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Isola Bella on Lake Maggiore in Northern Italy.

Isola Bella Italy – A Local’s Guide

Visiting Isola Bella Italy – home to the quirky and interesting Palazzo Borromeo and its spectacular gardens.

Hi, I’m Clair – a travel planner and wine expert based in the little town of Stresa, on Lake Maggiore (Lago Maggiore).  I’m lucky enough to have a view of Isola Bella, one of Italy’s most spectacular islands. It’s home to the unique Palazzo Borromeo and its incredible gardens.

The first time friends came to visit they commented, “We didn’t realize you live on a James Bond film set!”  Lake Como may have George Clooney, but we have Isola Bella.  My partner is a boatman on the lake so he probably visits it at least 10 times a day, but says there’s always something new to discover!

How to Pronounce Isola Bella

Isola Bella is pronounced EE-zoh-lah BEL-lah

Listen to it here:

Where is Isola Bella Italy?

Isola Bella is on Lake Maggiore in the Piedmont region, Northern Italy. It’s located in what’s known as the Borromean Gulf, under a quarter of a mile from the town of Stresa. It feels like you can almost reach out and touch it with your hand from the lakefront boat dock!

It’s an easy day out from Milan (around an hour by train) and it’s a very popular day trip for Italian tourists, especially on sunny weekends!

The ‘Italian Lakes’ often get lumped together in popular imagination, but each has its own very distinct character, and they are actually not that close to each other.  Lake Maggiore is very near the tiny but beautiful Lake Orta and the tranquil Lake Mergozzo.  To drive from Lake Como however, taking Como itself as your starting point would take you over an hour (and more than two hours by train).

What To See Nearby

Cobbled street in Orta San Giulio on Lake Orta.  Colorful homes on each side and the road leads uphill to a yellow church.
Orta San Giulio on Lake Orta
City/Town Distance Time (by car) Highlights 
Milan90.3 km/56 mi1 hr 20 minSee Leonardo da Vinci’s Last Supper. Explore Brera, the artist’s quarter, and shop till you drop in the fashion district.
Turin141 km/88 mi1 hr 45 min Admire the baroque architecture of Palazzo Reale. Eat delicious gianduia chocolates.
Lake Orta  26 km/16 mi33 min Explore the quaint cobbled streets of Orta San Giulio, visit the island of San Giulio with its ancient abbey.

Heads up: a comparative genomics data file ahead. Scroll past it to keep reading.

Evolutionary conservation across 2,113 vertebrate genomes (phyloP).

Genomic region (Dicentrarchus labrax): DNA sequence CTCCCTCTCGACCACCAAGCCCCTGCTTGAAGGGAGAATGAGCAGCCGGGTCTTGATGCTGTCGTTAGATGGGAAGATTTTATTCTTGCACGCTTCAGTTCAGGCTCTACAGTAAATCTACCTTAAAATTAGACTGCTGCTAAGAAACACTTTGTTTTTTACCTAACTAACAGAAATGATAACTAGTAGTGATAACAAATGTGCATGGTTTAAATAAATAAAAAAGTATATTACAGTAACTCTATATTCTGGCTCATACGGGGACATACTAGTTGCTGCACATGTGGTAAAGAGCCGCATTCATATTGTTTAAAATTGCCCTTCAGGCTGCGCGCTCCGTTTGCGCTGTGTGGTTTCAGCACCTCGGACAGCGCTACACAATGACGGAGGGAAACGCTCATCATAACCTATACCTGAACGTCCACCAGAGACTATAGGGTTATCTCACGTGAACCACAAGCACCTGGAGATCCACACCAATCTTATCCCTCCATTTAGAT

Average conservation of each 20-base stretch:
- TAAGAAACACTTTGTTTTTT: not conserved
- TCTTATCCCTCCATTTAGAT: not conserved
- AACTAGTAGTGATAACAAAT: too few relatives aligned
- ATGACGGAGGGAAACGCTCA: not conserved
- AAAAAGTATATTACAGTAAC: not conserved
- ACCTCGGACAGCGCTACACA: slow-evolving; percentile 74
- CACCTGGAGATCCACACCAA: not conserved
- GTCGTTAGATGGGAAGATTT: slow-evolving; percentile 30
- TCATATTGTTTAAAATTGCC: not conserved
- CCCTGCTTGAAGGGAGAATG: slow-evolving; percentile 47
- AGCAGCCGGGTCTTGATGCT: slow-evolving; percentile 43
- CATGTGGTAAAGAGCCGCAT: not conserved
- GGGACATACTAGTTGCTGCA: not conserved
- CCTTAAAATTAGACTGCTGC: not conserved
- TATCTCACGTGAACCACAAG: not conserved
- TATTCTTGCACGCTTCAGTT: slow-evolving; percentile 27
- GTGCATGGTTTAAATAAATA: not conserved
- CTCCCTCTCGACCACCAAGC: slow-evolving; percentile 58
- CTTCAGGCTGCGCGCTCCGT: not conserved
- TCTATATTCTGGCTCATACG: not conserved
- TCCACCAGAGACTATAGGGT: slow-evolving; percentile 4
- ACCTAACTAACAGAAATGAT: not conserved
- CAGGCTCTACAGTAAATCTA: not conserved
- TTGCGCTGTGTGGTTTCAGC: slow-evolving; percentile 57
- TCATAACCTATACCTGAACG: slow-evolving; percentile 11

Verbania14 km/9 mi20 min Enjoy the Saturday market in this bustling town. Taste some great local produce at La Casera
Lake Mergozzo 11 km/7 mi13 min Enjoy the peace and tranquility of this little lake. Treat yourself to a Michelin-starred meal at Il Piccolo Lago.

You may want to read
Orta San Giulio – A Local’s Guide to Lake Orta’s Gem
Brera, Milan – A Quick Guide to the Artists’ Quarter

Isola Bella’s History

How Isola Bella Got its Name

Until the early 1600s, Isola Bella was just an unimportant rocky island, home to a few local fishermen.

The Borromeo family, owners of the nearby island of Isola Madre decided to purchase Isola Bella.

The island’s former name was Isola Inferiore, which didn’t sound great, and Charles III Borromeo wanted to name it after his wife, Isabella d’Adda, so it became Isola Isabella. This proved a bit repetitive and difficult to say, so it was then shortened to Isola Bella (literally ‘the beautiful island’).

Building the Palace and Gardens

A fountain in the gardens of Palazzo Borromeo on Isola Bella, an island on Lake Maggiore in Northern Italy.

Charles (and his son Vitaliano) employed some of the leading architects of the day to transform this rocky little island into something magnificent – an incredible Baroque palace with Italianate terraced gardens.

The idea was to resemble a gigantic ship rising out of the water and that’s exactly what the island looks like, with the stern formed by the garden and its 10 sloping terraces and the prow formed by the tip of the island and the dock. It took almost 400 years to transform it into how we see it today!

Isola Bella’s Owner – The Borromeo Family

The island is still owned by the Borromeo family today.  As well as Isola Bella, they still own Isola Madre (which can also be visited from Stresa) and the Rocca di Angera (the Angera Fortress) and the Castelli di Cannero (ruined castles near the town of Cannero on the Swiss border, which are currently being redeveloped as a tourist attraction). They own the top of Mount Mottarone, the Pallavicino Park (also in Stresa, a beautiful park with a petting zoo!) as well as fishing rights on Lake Maggiore, amongst other things.

The Borromeo family is a noble one with ancient (and sometimes confused) origins. They supposedly originate from the town of San Miniato al Tedesco in Tuscany, but after a revolt against the city of Florence in the 14th century the family was forced to disperse and Borromeo Borromei was the first member to move to Milan.